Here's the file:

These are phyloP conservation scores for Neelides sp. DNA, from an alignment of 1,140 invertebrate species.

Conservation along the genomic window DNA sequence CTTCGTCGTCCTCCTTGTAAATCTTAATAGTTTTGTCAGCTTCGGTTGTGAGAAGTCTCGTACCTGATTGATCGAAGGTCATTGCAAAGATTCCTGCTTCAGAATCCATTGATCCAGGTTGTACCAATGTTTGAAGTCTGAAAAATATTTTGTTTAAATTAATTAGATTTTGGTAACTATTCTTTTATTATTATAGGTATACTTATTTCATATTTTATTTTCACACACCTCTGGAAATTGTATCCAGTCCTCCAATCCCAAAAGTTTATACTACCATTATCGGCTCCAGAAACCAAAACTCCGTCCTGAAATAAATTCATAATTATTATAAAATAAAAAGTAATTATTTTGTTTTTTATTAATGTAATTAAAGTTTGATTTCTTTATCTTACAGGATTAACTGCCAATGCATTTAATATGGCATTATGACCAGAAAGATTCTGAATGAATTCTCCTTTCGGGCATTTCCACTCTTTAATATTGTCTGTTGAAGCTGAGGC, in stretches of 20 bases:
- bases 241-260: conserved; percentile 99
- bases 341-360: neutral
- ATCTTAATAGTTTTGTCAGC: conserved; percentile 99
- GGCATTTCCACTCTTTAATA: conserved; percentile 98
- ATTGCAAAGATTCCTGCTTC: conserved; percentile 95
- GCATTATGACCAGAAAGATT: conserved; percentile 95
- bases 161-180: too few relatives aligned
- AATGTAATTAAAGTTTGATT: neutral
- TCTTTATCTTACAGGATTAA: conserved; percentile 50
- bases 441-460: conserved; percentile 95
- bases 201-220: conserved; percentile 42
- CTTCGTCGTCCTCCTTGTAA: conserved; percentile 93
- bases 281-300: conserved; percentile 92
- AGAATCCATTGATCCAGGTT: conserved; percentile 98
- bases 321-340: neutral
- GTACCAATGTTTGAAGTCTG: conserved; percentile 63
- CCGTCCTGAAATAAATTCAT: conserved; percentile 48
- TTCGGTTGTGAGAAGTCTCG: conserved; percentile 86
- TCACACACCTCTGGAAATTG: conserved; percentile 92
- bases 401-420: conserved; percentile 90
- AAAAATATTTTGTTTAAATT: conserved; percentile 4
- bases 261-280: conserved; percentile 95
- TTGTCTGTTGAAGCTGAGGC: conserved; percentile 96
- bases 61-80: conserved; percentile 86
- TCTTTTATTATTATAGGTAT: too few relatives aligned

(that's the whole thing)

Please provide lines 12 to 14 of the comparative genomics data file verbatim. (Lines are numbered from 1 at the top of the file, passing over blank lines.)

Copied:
- bases 441-460: conserved; percentile 95
- bases 201-220: conserved; percentile 42
- CTTCGTCGTCCTCCTTGTAA: conserved; percentile 93